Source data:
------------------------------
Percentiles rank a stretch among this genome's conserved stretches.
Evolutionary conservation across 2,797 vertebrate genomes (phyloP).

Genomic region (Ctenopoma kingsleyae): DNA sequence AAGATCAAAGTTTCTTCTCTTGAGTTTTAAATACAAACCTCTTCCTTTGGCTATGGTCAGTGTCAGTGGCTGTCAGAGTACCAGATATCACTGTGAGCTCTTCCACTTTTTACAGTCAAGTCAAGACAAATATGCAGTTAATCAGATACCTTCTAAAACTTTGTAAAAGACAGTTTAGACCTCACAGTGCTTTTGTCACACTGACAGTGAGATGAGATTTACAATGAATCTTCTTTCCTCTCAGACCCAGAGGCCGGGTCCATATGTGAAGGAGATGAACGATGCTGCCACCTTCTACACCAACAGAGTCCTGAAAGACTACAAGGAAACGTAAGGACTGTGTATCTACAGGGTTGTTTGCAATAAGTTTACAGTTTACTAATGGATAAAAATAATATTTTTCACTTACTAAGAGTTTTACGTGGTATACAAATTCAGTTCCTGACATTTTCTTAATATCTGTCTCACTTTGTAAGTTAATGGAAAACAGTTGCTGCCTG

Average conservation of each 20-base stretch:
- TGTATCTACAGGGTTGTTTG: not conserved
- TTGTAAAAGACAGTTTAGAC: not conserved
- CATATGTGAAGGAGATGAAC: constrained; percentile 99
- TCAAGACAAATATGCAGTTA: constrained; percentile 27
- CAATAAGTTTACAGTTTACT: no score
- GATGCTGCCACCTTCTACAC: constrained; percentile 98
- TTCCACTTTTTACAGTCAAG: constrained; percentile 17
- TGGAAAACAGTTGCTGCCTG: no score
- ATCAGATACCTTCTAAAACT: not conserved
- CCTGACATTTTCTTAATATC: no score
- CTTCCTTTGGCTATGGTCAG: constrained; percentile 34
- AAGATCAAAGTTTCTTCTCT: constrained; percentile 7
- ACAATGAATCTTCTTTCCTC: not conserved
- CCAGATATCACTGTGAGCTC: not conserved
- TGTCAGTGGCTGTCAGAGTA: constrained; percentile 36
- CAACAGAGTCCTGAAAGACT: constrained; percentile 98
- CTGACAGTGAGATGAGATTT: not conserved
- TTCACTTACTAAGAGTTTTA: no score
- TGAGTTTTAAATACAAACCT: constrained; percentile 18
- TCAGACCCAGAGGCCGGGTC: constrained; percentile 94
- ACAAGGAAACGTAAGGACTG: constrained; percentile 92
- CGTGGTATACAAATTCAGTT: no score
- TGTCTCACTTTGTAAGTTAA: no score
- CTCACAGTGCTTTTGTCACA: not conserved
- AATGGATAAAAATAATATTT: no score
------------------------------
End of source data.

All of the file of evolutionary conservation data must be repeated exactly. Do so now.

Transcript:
Percentiles rank a stretch among this genome's conserved stretches.
Evolutionary conservation across 2,797 vertebrate genomes (phyloP).

Genomic region (Ctenopoma kingsleyae): DNA sequence AAGATCAAAGTTTCTTCTCTTGAGTTTTAAATACAAACCTCTTCCTTTGGCTATGGTCAGTGTCAGTGGCTGTCAGAGTACCAGATATCACTGTGAGCTCTTCCACTTTTTACAGTCAAGTCAAGACAAATATGCAGTTAATCAGATACCTTCTAAAACTTTGTAAAAGACAGTTTAGACCTCACAGTGCTTTTGTCACACTGACAGTGAGATGAGATTTACAATGAATCTTCTTTCCTCTCAGACCCAGAGGCCGGGTCCATATGTGAAGGAGATGAACGATGCTGCCACCTTCTACACCAACAGAGTCCTGAAAGACTACAAGGAAACGTAAGGACTGTGTATCTACAGGGTTGTTTGCAATAAGTTTACAGTTTACTAATGGATAAAAATAATATTTTTCACTTACTAAGAGTTTTACGTGGTATACAAATTCAGTTCCTGACATTTTCTTAATATCTGTCTCACTTTGTAAGTTAATGGAAAACAGTTGCTGCCTG

Average conservation of each 20-base stretch:
- TGTATCTACAGGGTTGTTTG: not conserved
- TTGTAAAAGACAGTTTAGAC: not conserved
- CATATGTGAAGGAGATGAAC: constrained; percentile 99
- TCAAGACAAATATGCAGTTA: constrained; percentile 27
- CAATAAGTTTACAGTTTACT: no score
- GATGCTGCCACCTTCTACAC: constrained; percentile 98
- TTCCACTTTTTACAGTCAAG: constrained; percentile 17
- TGGAAAACAGTTGCTGCCTG: no score
- ATCAGATACCTTCTAAAACT: not conserved
- CCTGACATTTTCTTAATATC: no score
- CTTCCTTTGGCTATGGTCAG: constrained; percentile 34
- AAGATCAAAGTTTCTTCTCT: constrained; percentile 7
- ACAATGAATCTTCTTTCCTC: not conserved
- CCAGATATCACTGTGAGCTC: not conserved
- TGTCAGTGGCTGTCAGAGTA: constrained; percentile 36
- CAACAGAGTCCTGAAAGACT: constrained; percentile 98
- CTGACAGTGAGATGAGATTT: not conserved
- TTCACTTACTAAGAGTTTTA: no score
- TGAGTTTTAAATACAAACCT: constrained; percentile 18
- TCAGACCCAGAGGCCGGGTC: constrained; percentile 94
- ACAAGGAAACGTAAGGACTG: constrained; percentile 92
- CGTGGTATACAAATTCAGTT: no score
- TGTCTCACTTTGTAAGTTAA: no score
- CTCACAGTGCTTTTGTCACA: not conserved
- AATGGATAAAAATAATATTT: no score